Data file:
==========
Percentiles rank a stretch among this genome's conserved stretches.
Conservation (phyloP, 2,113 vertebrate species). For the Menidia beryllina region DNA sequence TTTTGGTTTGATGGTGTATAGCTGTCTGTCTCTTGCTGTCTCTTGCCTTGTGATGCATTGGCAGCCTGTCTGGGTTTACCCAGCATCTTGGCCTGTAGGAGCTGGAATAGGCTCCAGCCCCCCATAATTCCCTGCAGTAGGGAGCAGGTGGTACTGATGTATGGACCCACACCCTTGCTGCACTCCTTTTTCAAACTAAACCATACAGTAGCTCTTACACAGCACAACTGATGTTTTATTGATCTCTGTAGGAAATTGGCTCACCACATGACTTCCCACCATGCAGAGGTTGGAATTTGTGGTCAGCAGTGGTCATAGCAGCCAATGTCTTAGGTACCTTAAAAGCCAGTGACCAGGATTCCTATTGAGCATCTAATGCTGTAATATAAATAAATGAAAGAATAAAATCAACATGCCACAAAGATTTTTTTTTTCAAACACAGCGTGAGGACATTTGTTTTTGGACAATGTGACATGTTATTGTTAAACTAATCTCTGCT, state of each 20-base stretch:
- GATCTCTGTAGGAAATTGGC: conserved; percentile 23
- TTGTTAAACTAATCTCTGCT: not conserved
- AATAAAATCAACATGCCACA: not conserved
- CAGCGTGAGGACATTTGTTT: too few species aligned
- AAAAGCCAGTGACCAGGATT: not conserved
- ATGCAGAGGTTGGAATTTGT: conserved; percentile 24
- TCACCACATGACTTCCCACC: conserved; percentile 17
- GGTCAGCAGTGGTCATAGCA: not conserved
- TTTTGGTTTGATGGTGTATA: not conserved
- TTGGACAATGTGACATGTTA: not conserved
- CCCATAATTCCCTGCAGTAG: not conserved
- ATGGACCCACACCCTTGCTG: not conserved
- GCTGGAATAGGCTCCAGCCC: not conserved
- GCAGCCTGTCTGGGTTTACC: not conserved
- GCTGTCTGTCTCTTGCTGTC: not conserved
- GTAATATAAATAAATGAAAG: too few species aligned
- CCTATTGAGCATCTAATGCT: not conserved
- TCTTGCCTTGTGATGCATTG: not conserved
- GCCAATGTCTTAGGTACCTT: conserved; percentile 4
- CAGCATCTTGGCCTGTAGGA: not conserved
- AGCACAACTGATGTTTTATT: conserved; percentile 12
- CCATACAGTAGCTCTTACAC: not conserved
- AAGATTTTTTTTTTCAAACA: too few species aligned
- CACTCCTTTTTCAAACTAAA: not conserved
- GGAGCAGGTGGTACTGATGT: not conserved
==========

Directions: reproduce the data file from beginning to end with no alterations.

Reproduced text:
Percentiles rank a stretch among this genome's conserved stretches.
Conservation (phyloP, 2,113 vertebrate species). For the Menidia beryllina region DNA sequence TTTTGGTTTGATGGTGTATAGCTGTCTGTCTCTTGCTGTCTCTTGCCTTGTGATGCATTGGCAGCCTGTCTGGGTTTACCCAGCATCTTGGCCTGTAGGAGCTGGAATAGGCTCCAGCCCCCCATAATTCCCTGCAGTAGGGAGCAGGTGGTACTGATGTATGGACCCACACCCTTGCTGCACTCCTTTTTCAAACTAAACCATACAGTAGCTCTTACACAGCACAACTGATGTTTTATTGATCTCTGTAGGAAATTGGCTCACCACATGACTTCCCACCATGCAGAGGTTGGAATTTGTGGTCAGCAGTGGTCATAGCAGCCAATGTCTTAGGTACCTTAAAAGCCAGTGACCAGGATTCCTATTGAGCATCTAATGCTGTAATATAAATAAATGAAAGAATAAAATCAACATGCCACAAAGATTTTTTTTTTCAAACACAGCGTGAGGACATTTGTTTTTGGACAATGTGACATGTTATTGTTAAACTAATCTCTGCT, state of each 20-base stretch:
- GATCTCTGTAGGAAATTGGC: conserved; percentile 23
- TTGTTAAACTAATCTCTGCT: not conserved
- AATAAAATCAACATGCCACA: not conserved
- CAGCGTGAGGACATTTGTTT: too few species aligned
- AAAAGCCAGTGACCAGGATT: not conserved
- ATGCAGAGGTTGGAATTTGT: conserved; percentile 24
- TCACCACATGACTTCCCACC: conserved; percentile 17
- GGTCAGCAGTGGTCATAGCA: not conserved
- TTTTGGTTTGATGGTGTATA: not conserved
- TTGGACAATGTGACATGTTA: not conserved
- CCCATAATTCCCTGCAGTAG: not conserved
- ATGGACCCACACCCTTGCTG: not conserved
- GCTGGAATAGGCTCCAGCCC: not conserved
- GCAGCCTGTCTGGGTTTACC: not conserved
- GCTGTCTGTCTCTTGCTGTC: not conserved
- GTAATATAAATAAATGAAAG: too few species aligned
- CCTATTGAGCATCTAATGCT: not conserved
- TCTTGCCTTGTGATGCATTG: not conserved
- GCCAATGTCTTAGGTACCTT: conserved; percentile 4
- CAGCATCTTGGCCTGTAGGA: not conserved
- AGCACAACTGATGTTTTATT: conserved; percentile 12
- CCATACAGTAGCTCTTACAC: not conserved
- AAGATTTTTTTTTTCAAACA: too few species aligned
- CACTCCTTTTTCAAACTAAA: not conserved
- GGAGCAGGTGGTACTGATGT: not conserved